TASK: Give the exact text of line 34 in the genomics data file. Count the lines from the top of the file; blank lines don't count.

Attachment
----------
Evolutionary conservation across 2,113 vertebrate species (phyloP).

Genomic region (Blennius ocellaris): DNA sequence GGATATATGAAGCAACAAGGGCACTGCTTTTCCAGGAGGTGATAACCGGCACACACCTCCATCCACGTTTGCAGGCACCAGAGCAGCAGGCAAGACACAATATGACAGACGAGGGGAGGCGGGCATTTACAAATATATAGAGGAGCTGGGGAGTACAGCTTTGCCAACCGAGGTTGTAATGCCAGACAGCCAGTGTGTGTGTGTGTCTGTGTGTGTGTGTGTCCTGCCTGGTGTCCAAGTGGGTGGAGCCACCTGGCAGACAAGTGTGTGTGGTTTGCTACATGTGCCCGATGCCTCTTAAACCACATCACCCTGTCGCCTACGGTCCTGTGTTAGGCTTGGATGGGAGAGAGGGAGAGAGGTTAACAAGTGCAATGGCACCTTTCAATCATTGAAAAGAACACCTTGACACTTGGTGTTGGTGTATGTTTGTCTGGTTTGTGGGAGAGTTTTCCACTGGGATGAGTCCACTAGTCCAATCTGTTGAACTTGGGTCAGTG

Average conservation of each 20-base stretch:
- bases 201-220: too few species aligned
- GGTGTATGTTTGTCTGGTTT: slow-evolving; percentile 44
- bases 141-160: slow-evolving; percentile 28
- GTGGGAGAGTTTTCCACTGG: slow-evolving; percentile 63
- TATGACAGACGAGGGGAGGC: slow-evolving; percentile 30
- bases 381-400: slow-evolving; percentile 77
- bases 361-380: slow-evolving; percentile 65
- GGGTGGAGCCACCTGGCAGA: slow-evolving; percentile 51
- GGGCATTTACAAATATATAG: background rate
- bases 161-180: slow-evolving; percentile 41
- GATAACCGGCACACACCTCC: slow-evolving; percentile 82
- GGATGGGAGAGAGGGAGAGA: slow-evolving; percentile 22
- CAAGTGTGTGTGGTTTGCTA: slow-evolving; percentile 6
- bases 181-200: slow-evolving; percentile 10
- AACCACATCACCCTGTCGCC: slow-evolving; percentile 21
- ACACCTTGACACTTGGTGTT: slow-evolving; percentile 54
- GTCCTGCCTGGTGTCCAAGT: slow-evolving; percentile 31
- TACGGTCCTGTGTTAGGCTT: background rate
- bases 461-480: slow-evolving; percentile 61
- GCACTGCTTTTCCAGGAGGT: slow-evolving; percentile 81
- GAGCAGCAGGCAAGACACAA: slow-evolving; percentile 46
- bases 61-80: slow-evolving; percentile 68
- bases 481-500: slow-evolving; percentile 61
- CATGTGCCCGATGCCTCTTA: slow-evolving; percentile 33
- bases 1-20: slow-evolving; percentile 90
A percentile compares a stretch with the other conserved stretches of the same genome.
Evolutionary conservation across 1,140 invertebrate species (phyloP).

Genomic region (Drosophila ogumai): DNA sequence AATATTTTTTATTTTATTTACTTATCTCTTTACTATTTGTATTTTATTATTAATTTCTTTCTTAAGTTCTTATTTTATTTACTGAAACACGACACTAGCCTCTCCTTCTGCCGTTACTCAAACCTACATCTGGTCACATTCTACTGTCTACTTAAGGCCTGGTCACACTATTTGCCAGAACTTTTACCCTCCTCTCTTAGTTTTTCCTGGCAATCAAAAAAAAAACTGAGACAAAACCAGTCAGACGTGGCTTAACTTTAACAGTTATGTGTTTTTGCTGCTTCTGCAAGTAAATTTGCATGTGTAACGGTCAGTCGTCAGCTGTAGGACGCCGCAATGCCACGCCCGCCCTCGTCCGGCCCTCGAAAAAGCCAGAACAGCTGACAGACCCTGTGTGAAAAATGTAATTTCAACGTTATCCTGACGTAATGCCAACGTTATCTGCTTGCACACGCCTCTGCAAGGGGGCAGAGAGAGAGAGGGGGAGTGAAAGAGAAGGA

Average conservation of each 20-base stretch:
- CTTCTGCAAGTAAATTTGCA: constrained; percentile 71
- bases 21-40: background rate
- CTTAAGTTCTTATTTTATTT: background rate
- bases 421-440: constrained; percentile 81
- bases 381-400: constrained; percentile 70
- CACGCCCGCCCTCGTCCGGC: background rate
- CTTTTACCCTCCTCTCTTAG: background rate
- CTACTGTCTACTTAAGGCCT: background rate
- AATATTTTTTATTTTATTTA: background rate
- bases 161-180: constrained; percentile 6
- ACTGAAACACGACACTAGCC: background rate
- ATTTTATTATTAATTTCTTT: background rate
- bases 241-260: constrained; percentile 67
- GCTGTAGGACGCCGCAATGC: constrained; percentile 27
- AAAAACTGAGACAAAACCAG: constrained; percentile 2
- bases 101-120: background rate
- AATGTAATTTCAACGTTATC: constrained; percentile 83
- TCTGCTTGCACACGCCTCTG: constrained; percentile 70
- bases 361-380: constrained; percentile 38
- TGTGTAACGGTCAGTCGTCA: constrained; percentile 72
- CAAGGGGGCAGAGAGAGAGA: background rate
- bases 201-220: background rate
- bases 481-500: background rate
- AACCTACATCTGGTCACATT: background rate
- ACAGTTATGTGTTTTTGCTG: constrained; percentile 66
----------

- bases 21-40: background rate